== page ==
Joy Zhang Departs From USGC Beijing Office

Joy Jin Zhang, USGC Beijing office and program manager.

Joy Jin Zhang, USGC Beijing office and program manager, will leave U.S. Grains Council (USGC) this week after nearly 17 years of service to the organization. 

Zhang started with the Council in August 2000 as secretary. She advanced to administrative secretary then to her current position as office and program manager. In her current position, Joy manages key components of the Council’s Beijing office as well as coordinating policy programs and travel and itineraries for trade programs. 

USGC’s MAP-Funded Technical Assistance Helps Spur Record U.S. Sorghum Sales to China

 U.S. sorghum exports to China are expected to reach more than 3 million tons in September-August 2013/14, approaching $1 million in value, compared to exports of 3,376 MT the previous year.  Building demand for U.S. sorghum was attractive as sorghum is not subject to a tariff rate quota restriction in China, the way corn is.  Starting in 2012, the USGC used MAP and FMD funds to assess potential demand.

Meeting Demands of Feeding a Growing Country

The dynamic evolution of China's economy is leading to an increased demand for imports, particularly with a growing, affluent population and corresponding demand for more protein-rich diets. With a population of 1.3 billion -- and expectations to reach 1.4 billion by 2030 -- even a small shift in food trends can myriad opportunities for exporting the feed grains necessary for expanded meat production.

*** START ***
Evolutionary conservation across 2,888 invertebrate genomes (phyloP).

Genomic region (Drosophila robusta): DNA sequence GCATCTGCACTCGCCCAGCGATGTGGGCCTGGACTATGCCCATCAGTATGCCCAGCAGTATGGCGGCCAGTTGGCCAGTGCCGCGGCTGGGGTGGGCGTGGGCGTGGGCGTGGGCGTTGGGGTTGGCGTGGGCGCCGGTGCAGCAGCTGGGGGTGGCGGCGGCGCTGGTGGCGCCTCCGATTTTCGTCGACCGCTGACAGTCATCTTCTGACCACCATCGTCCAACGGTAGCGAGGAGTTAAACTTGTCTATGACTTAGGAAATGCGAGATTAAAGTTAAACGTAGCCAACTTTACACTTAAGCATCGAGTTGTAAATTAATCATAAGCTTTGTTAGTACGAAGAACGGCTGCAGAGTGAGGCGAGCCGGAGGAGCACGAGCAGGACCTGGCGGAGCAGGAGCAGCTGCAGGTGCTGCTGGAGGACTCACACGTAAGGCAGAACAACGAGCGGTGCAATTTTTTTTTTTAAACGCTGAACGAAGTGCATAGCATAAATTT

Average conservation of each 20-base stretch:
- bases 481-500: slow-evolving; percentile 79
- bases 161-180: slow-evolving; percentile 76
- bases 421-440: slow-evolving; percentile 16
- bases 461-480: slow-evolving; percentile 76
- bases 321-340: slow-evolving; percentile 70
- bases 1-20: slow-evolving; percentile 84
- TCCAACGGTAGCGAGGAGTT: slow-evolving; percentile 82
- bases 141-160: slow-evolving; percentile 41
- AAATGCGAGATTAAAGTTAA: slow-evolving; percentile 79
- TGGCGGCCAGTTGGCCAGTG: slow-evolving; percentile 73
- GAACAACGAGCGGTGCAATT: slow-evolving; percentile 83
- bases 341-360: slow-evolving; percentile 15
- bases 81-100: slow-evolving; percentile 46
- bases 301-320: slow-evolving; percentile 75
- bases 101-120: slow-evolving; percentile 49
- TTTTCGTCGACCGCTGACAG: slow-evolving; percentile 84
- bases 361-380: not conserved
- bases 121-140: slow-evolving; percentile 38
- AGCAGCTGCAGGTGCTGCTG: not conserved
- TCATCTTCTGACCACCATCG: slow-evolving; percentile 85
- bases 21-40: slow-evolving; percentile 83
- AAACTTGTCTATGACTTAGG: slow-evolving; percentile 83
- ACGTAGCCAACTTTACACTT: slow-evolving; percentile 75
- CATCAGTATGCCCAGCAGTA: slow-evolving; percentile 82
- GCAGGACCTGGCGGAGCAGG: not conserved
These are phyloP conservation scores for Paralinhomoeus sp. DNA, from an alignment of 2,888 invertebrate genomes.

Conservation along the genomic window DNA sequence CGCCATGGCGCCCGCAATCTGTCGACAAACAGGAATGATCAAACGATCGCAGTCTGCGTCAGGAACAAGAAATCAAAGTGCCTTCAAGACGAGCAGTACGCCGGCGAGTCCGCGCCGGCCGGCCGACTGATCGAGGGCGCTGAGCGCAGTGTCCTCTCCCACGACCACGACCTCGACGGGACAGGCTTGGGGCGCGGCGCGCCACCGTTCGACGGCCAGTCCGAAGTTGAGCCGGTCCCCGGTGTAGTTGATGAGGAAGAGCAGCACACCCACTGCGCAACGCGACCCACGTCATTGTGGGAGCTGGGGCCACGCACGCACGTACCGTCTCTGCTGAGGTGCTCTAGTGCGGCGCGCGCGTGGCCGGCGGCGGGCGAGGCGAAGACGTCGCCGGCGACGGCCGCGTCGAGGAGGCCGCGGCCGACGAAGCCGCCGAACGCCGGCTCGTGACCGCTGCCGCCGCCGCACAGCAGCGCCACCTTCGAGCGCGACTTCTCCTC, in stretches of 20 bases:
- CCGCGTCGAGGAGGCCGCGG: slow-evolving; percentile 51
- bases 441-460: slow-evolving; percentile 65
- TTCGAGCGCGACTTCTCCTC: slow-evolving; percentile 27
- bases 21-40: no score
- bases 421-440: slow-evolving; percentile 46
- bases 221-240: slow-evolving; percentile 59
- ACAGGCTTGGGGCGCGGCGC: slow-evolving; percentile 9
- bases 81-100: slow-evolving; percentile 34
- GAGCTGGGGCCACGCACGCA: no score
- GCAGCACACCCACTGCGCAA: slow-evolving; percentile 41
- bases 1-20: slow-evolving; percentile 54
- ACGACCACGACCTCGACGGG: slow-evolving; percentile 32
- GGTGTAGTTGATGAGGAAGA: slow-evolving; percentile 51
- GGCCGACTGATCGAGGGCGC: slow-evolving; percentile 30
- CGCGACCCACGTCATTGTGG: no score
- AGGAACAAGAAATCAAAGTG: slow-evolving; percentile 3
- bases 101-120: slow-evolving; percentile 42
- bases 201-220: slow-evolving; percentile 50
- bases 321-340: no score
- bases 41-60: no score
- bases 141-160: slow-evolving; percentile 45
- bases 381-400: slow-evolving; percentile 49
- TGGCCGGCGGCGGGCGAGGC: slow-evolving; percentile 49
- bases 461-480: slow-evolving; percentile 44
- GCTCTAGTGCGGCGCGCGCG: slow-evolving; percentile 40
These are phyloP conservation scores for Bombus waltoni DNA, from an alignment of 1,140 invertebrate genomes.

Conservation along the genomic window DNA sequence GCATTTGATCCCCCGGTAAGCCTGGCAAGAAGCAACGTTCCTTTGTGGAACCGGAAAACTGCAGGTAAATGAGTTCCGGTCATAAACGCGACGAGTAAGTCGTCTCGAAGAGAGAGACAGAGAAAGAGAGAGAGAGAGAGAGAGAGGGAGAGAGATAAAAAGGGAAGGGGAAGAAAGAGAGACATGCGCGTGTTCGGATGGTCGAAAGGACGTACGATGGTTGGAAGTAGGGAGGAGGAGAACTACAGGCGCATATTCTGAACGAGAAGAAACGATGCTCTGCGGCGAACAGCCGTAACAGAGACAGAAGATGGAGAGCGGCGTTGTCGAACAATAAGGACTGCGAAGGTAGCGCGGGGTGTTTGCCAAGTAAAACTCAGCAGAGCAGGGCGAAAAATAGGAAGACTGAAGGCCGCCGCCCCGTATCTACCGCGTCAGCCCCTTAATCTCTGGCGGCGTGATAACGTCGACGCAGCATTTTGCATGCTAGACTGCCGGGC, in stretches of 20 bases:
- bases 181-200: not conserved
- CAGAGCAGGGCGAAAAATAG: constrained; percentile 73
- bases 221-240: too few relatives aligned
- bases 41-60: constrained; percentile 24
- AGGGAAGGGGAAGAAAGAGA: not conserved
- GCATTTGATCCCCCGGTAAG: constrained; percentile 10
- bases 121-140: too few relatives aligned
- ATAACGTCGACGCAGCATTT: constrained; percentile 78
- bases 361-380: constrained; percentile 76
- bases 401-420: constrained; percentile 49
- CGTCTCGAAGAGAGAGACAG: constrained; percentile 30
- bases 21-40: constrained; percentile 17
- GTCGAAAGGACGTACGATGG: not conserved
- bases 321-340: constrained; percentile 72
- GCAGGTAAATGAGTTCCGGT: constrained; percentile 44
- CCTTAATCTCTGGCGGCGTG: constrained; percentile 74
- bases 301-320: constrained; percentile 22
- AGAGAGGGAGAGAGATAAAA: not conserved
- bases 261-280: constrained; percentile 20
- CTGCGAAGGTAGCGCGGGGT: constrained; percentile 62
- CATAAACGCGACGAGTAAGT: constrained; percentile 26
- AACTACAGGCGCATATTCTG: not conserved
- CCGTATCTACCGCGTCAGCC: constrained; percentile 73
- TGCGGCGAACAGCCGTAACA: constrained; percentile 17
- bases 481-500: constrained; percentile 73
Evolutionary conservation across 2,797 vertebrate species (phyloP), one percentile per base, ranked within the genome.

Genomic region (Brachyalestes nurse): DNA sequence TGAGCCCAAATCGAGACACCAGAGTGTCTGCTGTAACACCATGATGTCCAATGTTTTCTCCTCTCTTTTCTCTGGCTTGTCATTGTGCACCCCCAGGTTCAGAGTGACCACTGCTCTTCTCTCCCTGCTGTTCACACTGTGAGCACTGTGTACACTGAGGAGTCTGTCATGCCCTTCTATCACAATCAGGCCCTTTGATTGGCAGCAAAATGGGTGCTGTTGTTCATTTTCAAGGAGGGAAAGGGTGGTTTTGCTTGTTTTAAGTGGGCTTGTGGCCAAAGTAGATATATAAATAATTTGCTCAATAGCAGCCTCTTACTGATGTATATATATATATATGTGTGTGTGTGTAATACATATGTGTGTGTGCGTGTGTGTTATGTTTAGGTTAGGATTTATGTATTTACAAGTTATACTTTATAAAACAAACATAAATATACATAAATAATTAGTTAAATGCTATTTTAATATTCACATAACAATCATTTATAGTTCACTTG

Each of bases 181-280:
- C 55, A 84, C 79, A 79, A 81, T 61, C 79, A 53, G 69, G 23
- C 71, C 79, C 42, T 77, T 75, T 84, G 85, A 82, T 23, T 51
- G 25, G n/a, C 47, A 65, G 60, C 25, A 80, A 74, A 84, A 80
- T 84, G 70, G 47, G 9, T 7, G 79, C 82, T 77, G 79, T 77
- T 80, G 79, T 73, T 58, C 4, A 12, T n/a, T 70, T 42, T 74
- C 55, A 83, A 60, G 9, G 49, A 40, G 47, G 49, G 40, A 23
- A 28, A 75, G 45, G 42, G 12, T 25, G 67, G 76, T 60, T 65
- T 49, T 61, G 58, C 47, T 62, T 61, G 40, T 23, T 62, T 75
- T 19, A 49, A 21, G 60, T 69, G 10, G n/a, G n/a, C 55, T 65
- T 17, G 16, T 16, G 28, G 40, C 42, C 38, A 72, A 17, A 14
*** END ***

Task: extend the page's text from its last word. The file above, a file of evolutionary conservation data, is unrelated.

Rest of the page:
The U.S. Grains Council has been on the leading edge of organizations working with the Chinese government to meet these demands.

China’s Growing Swine Industry Encounters New Constraints

Swine production in China is both growing and rapidly consolidating into large operations

By: Jason Yan, U.S. Grains Council Technical Program Director in China

Swine production in China is both growing and rapidly consolidating into large operations. The U.S. Grains Council supports the continued expansion of large swine operations in China because growth of a modern livestock sector in China will not only improve efficiency and food safety, but also increase feed grain utilization as many smaller operations use substandard feeds.


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